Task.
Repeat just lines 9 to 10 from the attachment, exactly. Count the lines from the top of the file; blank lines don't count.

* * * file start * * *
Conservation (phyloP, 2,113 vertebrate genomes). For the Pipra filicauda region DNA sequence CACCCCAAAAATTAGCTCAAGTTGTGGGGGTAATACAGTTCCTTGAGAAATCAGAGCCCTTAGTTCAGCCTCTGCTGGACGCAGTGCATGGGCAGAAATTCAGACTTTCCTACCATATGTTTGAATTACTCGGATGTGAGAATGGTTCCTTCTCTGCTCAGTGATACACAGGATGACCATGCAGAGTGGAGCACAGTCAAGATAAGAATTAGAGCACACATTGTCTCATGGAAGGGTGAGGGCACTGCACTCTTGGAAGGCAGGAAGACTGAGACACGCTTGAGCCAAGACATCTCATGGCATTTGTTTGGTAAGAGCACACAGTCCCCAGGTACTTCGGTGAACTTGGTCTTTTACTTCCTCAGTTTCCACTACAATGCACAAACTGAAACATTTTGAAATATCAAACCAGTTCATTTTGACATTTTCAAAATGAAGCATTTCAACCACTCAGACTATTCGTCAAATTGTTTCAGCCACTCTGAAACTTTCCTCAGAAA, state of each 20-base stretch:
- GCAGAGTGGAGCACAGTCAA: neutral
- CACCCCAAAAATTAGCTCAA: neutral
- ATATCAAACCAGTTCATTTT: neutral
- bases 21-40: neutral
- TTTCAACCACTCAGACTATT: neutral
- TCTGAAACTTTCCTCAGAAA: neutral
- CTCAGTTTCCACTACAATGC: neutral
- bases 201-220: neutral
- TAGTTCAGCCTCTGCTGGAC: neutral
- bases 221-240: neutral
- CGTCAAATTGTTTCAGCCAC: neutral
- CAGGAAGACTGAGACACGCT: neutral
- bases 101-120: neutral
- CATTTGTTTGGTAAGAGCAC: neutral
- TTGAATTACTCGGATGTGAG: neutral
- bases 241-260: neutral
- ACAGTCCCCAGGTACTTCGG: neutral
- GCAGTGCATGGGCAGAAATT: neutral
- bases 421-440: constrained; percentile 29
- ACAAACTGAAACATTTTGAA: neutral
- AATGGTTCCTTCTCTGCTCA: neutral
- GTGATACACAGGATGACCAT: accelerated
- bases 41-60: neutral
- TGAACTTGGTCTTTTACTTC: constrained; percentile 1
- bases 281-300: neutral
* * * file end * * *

- bases 201-220: neutral
- TAGTTCAGCCTCTGCTGGAC: neutral